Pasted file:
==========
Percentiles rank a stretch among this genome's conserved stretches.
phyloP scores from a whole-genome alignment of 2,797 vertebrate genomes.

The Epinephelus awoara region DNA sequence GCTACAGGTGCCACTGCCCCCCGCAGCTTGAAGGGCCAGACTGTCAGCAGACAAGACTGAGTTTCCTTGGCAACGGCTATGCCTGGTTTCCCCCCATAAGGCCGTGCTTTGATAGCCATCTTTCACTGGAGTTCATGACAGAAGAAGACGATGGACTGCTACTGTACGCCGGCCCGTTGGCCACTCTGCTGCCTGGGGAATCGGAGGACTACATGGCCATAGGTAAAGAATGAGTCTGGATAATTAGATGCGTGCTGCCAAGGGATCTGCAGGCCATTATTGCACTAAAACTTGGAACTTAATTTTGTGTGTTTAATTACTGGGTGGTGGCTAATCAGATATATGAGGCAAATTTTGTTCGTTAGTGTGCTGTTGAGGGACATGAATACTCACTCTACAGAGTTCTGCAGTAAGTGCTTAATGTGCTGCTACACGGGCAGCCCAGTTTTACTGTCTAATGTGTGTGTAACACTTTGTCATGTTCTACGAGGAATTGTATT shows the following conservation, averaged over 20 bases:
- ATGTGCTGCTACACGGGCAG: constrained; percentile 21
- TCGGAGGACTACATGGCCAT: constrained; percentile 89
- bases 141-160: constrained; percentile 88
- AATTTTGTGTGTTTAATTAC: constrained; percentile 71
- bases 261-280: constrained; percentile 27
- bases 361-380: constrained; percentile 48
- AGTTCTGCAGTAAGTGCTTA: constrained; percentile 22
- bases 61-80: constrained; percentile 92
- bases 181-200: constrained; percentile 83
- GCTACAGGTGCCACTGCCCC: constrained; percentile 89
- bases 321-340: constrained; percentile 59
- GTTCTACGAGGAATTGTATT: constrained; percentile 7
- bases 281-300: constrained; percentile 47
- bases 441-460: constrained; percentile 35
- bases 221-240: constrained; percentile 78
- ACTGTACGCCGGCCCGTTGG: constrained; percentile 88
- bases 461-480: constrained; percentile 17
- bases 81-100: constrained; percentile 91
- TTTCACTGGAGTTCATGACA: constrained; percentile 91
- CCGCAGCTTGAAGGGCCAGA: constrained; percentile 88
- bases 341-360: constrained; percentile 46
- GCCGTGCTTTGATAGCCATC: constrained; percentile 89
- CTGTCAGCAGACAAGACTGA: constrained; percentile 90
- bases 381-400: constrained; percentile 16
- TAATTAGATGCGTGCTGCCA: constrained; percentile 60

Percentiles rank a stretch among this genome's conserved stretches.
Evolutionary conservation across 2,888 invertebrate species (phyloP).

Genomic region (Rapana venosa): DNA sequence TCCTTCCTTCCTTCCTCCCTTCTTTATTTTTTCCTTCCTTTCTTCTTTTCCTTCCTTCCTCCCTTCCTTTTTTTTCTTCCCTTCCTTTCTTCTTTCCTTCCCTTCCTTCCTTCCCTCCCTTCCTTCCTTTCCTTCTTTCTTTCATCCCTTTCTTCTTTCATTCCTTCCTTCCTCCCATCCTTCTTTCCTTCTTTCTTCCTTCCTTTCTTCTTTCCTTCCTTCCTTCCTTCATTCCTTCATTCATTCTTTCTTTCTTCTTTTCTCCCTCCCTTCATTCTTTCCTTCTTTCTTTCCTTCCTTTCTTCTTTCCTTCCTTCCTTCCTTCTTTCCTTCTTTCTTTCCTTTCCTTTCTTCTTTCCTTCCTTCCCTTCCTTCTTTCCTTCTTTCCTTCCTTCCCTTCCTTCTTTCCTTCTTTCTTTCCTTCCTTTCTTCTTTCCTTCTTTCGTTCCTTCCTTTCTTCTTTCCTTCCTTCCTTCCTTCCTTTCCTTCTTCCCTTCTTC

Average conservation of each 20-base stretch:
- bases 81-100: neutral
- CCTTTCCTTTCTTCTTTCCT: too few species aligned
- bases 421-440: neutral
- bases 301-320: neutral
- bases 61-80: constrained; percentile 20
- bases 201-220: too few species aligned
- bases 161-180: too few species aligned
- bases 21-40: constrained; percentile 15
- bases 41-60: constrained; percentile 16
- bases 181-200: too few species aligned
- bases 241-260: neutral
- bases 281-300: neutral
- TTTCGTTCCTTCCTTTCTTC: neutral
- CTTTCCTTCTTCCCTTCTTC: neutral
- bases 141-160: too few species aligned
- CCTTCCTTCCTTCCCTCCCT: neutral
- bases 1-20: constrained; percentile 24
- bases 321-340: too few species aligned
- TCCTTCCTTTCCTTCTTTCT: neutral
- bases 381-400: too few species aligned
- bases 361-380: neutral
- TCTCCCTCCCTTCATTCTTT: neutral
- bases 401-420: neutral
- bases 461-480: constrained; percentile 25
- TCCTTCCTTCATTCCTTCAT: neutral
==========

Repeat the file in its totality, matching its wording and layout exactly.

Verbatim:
Percentiles rank a stretch among this genome's conserved stretches.
phyloP scores from a whole-genome alignment of 2,797 vertebrate genomes.

The Epinephelus awoara region DNA sequence GCTACAGGTGCCACTGCCCCCCGCAGCTTGAAGGGCCAGACTGTCAGCAGACAAGACTGAGTTTCCTTGGCAACGGCTATGCCTGGTTTCCCCCCATAAGGCCGTGCTTTGATAGCCATCTTTCACTGGAGTTCATGACAGAAGAAGACGATGGACTGCTACTGTACGCCGGCCCGTTGGCCACTCTGCTGCCTGGGGAATCGGAGGACTACATGGCCATAGGTAAAGAATGAGTCTGGATAATTAGATGCGTGCTGCCAAGGGATCTGCAGGCCATTATTGCACTAAAACTTGGAACTTAATTTTGTGTGTTTAATTACTGGGTGGTGGCTAATCAGATATATGAGGCAAATTTTGTTCGTTAGTGTGCTGTTGAGGGACATGAATACTCACTCTACAGAGTTCTGCAGTAAGTGCTTAATGTGCTGCTACACGGGCAGCCCAGTTTTACTGTCTAATGTGTGTGTAACACTTTGTCATGTTCTACGAGGAATTGTATT shows the following conservation, averaged over 20 bases:
- ATGTGCTGCTACACGGGCAG: constrained; percentile 21
- TCGGAGGACTACATGGCCAT: constrained; percentile 89
- bases 141-160: constrained; percentile 88
- AATTTTGTGTGTTTAATTAC: constrained; percentile 71
- bases 261-280: constrained; percentile 27
- bases 361-380: constrained; percentile 48
- AGTTCTGCAGTAAGTGCTTA: constrained; percentile 22
- bases 61-80: constrained; percentile 92
- bases 181-200: constrained; percentile 83
- GCTACAGGTGCCACTGCCCC: constrained; percentile 89
- bases 321-340: constrained; percentile 59
- GTTCTACGAGGAATTGTATT: constrained; percentile 7
- bases 281-300: constrained; percentile 47
- bases 441-460: constrained; percentile 35
- bases 221-240: constrained; percentile 78
- ACTGTACGCCGGCCCGTTGG: constrained; percentile 88
- bases 461-480: constrained; percentile 17
- bases 81-100: constrained; percentile 91
- TTTCACTGGAGTTCATGACA: constrained; percentile 91
- CCGCAGCTTGAAGGGCCAGA: constrained; percentile 88
- bases 341-360: constrained; percentile 46
- GCCGTGCTTTGATAGCCATC: constrained; percentile 89
- CTGTCAGCAGACAAGACTGA: constrained; percentile 90
- bases 381-400: constrained; percentile 16
- TAATTAGATGCGTGCTGCCA: constrained; percentile 60

Percentiles rank a stretch among this genome's conserved stretches.
Evolutionary conservation across 2,888 invertebrate species (phyloP).

Genomic region (Rapana venosa): DNA sequence TCCTTCCTTCCTTCCTCCCTTCTTTATTTTTTCCTTCCTTTCTTCTTTTCCTTCCTTCCTCCCTTCCTTTTTTTTCTTCCCTTCCTTTCTTCTTTCCTTCCCTTCCTTCCTTCCCTCCCTTCCTTCCTTTCCTTCTTTCTTTCATCCCTTTCTTCTTTCATTCCTTCCTTCCTCCCATCCTTCTTTCCTTCTTTCTTCCTTCCTTTCTTCTTTCCTTCCTTCCTTCCTTCATTCCTTCATTCATTCTTTCTTTCTTCTTTTCTCCCTCCCTTCATTCTTTCCTTCTTTCTTTCCTTCCTTTCTTCTTTCCTTCCTTCCTTCCTTCTTTCCTTCTTTCTTTCCTTTCCTTTCTTCTTTCCTTCCTTCCCTTCCTTCTTTCCTTCTTTCCTTCCTTCCCTTCCTTCTTTCCTTCTTTCTTTCCTTCCTTTCTTCTTTCCTTCTTTCGTTCCTTCCTTTCTTCTTTCCTTCCTTCCTTCCTTCCTTTCCTTCTTCCCTTCTTC

Average conservation of each 20-base stretch:
- bases 81-100: neutral
- CCTTTCCTTTCTTCTTTCCT: too few species aligned
- bases 421-440: neutral
- bases 301-320: neutral
- bases 61-80: constrained; percentile 20
- bases 201-220: too few species aligned
- bases 161-180: too few species aligned
- bases 21-40: constrained; percentile 15
- bases 41-60: constrained; percentile 16
- bases 181-200: too few species aligned
- bases 241-260: neutral
- bases 281-300: neutral
- TTTCGTTCCTTCCTTTCTTC: neutral
- CTTTCCTTCTTCCCTTCTTC: neutral
- bases 141-160: too few species aligned
- CCTTCCTTCCTTCCCTCCCT: neutral
- bases 1-20: constrained; percentile 24
- bases 321-340: too few species aligned
- TCCTTCCTTTCCTTCTTTCT: neutral
- bases 381-400: too few species aligned
- bases 361-380: neutral
- TCTCCCTCCCTTCATTCTTT: neutral
- bases 401-420: neutral
- bases 461-480: constrained; percentile 25
- TCCTTCCTTCATTCCTTCAT: neutral